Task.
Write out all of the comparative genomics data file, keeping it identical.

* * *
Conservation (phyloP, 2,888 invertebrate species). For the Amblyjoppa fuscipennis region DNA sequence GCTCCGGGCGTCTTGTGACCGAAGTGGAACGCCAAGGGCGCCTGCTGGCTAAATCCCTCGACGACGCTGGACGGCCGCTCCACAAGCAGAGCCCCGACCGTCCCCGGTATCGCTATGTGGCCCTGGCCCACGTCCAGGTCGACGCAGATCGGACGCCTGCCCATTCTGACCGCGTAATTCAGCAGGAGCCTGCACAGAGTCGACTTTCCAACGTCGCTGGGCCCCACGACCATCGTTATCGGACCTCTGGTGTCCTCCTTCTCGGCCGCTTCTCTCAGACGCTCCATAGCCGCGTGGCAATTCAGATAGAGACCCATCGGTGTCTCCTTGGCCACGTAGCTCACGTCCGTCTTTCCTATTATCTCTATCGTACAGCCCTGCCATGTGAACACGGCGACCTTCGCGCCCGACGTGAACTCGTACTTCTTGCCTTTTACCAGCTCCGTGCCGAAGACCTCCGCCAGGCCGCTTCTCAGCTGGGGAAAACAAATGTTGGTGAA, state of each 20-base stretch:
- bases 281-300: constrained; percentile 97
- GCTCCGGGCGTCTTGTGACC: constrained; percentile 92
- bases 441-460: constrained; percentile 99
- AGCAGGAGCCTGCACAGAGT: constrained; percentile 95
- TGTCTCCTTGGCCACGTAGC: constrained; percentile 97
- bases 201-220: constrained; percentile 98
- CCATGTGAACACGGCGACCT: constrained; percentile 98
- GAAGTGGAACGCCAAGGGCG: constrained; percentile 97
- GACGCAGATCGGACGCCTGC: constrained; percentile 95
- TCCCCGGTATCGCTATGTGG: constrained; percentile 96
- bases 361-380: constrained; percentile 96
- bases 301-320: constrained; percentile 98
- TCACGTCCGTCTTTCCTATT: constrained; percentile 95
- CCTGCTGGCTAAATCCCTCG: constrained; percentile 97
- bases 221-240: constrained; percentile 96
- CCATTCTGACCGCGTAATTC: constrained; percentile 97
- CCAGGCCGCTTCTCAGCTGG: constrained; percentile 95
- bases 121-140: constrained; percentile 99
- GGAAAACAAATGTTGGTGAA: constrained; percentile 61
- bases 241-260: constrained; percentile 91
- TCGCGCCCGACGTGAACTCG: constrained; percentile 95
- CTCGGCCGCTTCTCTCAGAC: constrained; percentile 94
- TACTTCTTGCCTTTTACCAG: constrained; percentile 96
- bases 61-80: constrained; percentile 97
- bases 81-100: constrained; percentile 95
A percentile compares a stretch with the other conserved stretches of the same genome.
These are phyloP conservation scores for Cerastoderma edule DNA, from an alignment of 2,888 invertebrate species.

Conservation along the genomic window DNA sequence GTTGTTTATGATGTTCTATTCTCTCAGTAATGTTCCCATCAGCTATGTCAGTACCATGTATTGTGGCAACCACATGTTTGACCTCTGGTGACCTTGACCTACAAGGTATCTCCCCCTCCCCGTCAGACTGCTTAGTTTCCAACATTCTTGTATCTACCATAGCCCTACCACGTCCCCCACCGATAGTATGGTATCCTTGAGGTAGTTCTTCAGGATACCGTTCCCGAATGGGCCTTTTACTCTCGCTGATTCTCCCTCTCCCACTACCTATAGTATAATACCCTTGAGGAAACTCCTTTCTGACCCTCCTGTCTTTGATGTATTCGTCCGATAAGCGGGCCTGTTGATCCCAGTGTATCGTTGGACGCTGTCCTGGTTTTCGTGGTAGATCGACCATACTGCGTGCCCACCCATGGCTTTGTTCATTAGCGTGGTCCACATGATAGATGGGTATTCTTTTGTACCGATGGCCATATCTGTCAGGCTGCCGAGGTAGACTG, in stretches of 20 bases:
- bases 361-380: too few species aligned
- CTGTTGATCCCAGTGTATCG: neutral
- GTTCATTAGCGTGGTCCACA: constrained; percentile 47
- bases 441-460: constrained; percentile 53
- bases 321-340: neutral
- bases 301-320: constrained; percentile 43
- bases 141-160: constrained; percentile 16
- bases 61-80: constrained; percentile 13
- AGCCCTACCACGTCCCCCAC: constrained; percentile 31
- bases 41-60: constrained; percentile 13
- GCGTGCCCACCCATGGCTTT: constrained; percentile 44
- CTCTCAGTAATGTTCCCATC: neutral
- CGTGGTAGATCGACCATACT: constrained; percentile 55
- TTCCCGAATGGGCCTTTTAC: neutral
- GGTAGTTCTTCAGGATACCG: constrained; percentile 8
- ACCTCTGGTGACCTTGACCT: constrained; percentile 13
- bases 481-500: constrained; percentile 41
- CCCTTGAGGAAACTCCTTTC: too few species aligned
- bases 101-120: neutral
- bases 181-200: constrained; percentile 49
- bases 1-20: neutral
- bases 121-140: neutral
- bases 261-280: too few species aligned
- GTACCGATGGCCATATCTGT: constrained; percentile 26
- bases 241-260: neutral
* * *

Conservation (phyloP, 2,888 invertebrate species). For the Amblyjoppa fuscipennis region DNA sequence GCTCCGGGCGTCTTGTGACCGAAGTGGAACGCCAAGGGCGCCTGCTGGCTAAATCCCTCGACGACGCTGGACGGCCGCTCCACAAGCAGAGCCCCGACCGTCCCCGGTATCGCTATGTGGCCCTGGCCCACGTCCAGGTCGACGCAGATCGGACGCCTGCCCATTCTGACCGCGTAATTCAGCAGGAGCCTGCACAGAGTCGACTTTCCAACGTCGCTGGGCCCCACGACCATCGTTATCGGACCTCTGGTGTCCTCCTTCTCGGCCGCTTCTCTCAGACGCTCCATAGCCGCGTGGCAATTCAGATAGAGACCCATCGGTGTCTCCTTGGCCACGTAGCTCACGTCCGTCTTTCCTATTATCTCTATCGTACAGCCCTGCCATGTGAACACGGCGACCTTCGCGCCCGACGTGAACTCGTACTTCTTGCCTTTTACCAGCTCCGTGCCGAAGACCTCCGCCAGGCCGCTTCTCAGCTGGGGAAAACAAATGTTGGTGAA, state of each 20-base stretch:
- bases 281-300: constrained; percentile 97
- GCTCCGGGCGTCTTGTGACC: constrained; percentile 92
- bases 441-460: constrained; percentile 99
- AGCAGGAGCCTGCACAGAGT: constrained; percentile 95
- TGTCTCCTTGGCCACGTAGC: constrained; percentile 97
- bases 201-220: constrained; percentile 98
- CCATGTGAACACGGCGACCT: constrained; percentile 98
- GAAGTGGAACGCCAAGGGCG: constrained; percentile 97
- GACGCAGATCGGACGCCTGC: constrained; percentile 95
- TCCCCGGTATCGCTATGTGG: constrained; percentile 96
- bases 361-380: constrained; percentile 96
- bases 301-320: constrained; percentile 98
- TCACGTCCGTCTTTCCTATT: constrained; percentile 95
- CCTGCTGGCTAAATCCCTCG: constrained; percentile 97
- bases 221-240: constrained; percentile 96
- CCATTCTGACCGCGTAATTC: constrained; percentile 97
- CCAGGCCGCTTCTCAGCTGG: constrained; percentile 95
- bases 121-140: constrained; percentile 99
- GGAAAACAAATGTTGGTGAA: constrained; percentile 61
- bases 241-260: constrained; percentile 91
- TCGCGCCCGACGTGAACTCG: constrained; percentile 95
- CTCGGCCGCTTCTCTCAGAC: constrained; percentile 94
- TACTTCTTGCCTTTTACCAG: constrained; percentile 96
- bases 61-80: constrained; percentile 97
- bases 81-100: constrained; percentile 95
A percentile compares a stretch with the other conserved stretches of the same genome.
These are phyloP conservation scores for Cerastoderma edule DNA, from an alignment of 2,888 invertebrate species.

Conservation along the genomic window DNA sequence GTTGTTTATGATGTTCTATTCTCTCAGTAATGTTCCCATCAGCTATGTCAGTACCATGTATTGTGGCAACCACATGTTTGACCTCTGGTGACCTTGACCTACAAGGTATCTCCCCCTCCCCGTCAGACTGCTTAGTTTCCAACATTCTTGTATCTACCATAGCCCTACCACGTCCCCCACCGATAGTATGGTATCCTTGAGGTAGTTCTTCAGGATACCGTTCCCGAATGGGCCTTTTACTCTCGCTGATTCTCCCTCTCCCACTACCTATAGTATAATACCCTTGAGGAAACTCCTTTCTGACCCTCCTGTCTTTGATGTATTCGTCCGATAAGCGGGCCTGTTGATCCCAGTGTATCGTTGGACGCTGTCCTGGTTTTCGTGGTAGATCGACCATACTGCGTGCCCACCCATGGCTTTGTTCATTAGCGTGGTCCACATGATAGATGGGTATTCTTTTGTACCGATGGCCATATCTGTCAGGCTGCCGAGGTAGACTG, in stretches of 20 bases:
- bases 361-380: too few species aligned
- CTGTTGATCCCAGTGTATCG: neutral
- GTTCATTAGCGTGGTCCACA: constrained; percentile 47
- bases 441-460: constrained; percentile 53
- bases 321-340: neutral
- bases 301-320: constrained; percentile 43
- bases 141-160: constrained; percentile 16
- bases 61-80: constrained; percentile 13
- AGCCCTACCACGTCCCCCAC: constrained; percentile 31
- bases 41-60: constrained; percentile 13
- GCGTGCCCACCCATGGCTTT: constrained; percentile 44
- CTCTCAGTAATGTTCCCATC: neutral
- CGTGGTAGATCGACCATACT: constrained; percentile 55
- TTCCCGAATGGGCCTTTTAC: neutral
- GGTAGTTCTTCAGGATACCG: constrained; percentile 8
- ACCTCTGGTGACCTTGACCT: constrained; percentile 13
- bases 481-500: constrained; percentile 41
- CCCTTGAGGAAACTCCTTTC: too few species aligned
- bases 101-120: neutral
- bases 181-200: constrained; percentile 49
- bases 1-20: neutral
- bases 121-140: neutral
- bases 261-280: too few species aligned
- GTACCGATGGCCATATCTGT: constrained; percentile 26
- bases 241-260: neutral